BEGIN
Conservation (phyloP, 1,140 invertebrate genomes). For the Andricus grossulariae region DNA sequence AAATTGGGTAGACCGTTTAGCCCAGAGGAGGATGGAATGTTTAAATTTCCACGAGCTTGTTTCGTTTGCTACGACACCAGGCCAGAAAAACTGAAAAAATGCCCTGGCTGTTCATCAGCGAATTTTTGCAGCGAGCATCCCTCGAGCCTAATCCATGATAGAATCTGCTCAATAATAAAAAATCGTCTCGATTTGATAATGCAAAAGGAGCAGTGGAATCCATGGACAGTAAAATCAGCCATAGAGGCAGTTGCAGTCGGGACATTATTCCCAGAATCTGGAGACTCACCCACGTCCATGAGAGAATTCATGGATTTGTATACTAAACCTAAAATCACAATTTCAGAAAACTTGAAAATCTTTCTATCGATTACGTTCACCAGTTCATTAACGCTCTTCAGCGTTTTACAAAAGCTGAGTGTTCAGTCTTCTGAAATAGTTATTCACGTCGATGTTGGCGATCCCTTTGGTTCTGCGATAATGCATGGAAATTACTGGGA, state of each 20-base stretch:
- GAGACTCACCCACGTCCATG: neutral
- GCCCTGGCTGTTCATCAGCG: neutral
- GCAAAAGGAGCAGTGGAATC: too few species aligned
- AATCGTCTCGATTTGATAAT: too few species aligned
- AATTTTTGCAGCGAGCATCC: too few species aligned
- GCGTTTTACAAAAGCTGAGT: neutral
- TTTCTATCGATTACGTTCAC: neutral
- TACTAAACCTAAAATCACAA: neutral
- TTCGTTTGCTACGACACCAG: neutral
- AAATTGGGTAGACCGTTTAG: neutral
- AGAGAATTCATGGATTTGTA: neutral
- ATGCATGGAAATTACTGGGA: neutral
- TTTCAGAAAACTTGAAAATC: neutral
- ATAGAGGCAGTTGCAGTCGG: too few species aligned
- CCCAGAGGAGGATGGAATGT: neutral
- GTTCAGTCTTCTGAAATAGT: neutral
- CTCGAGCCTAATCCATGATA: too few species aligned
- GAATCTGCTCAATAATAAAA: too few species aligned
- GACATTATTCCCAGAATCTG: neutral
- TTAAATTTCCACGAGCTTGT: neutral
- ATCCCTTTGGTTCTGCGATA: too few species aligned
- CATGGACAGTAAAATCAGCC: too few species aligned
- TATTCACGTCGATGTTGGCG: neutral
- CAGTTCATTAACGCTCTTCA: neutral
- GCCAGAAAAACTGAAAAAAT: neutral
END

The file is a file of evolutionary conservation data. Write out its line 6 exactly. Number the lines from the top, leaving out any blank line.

- AATTTTTGCAGCGAGCATCC: too few species aligned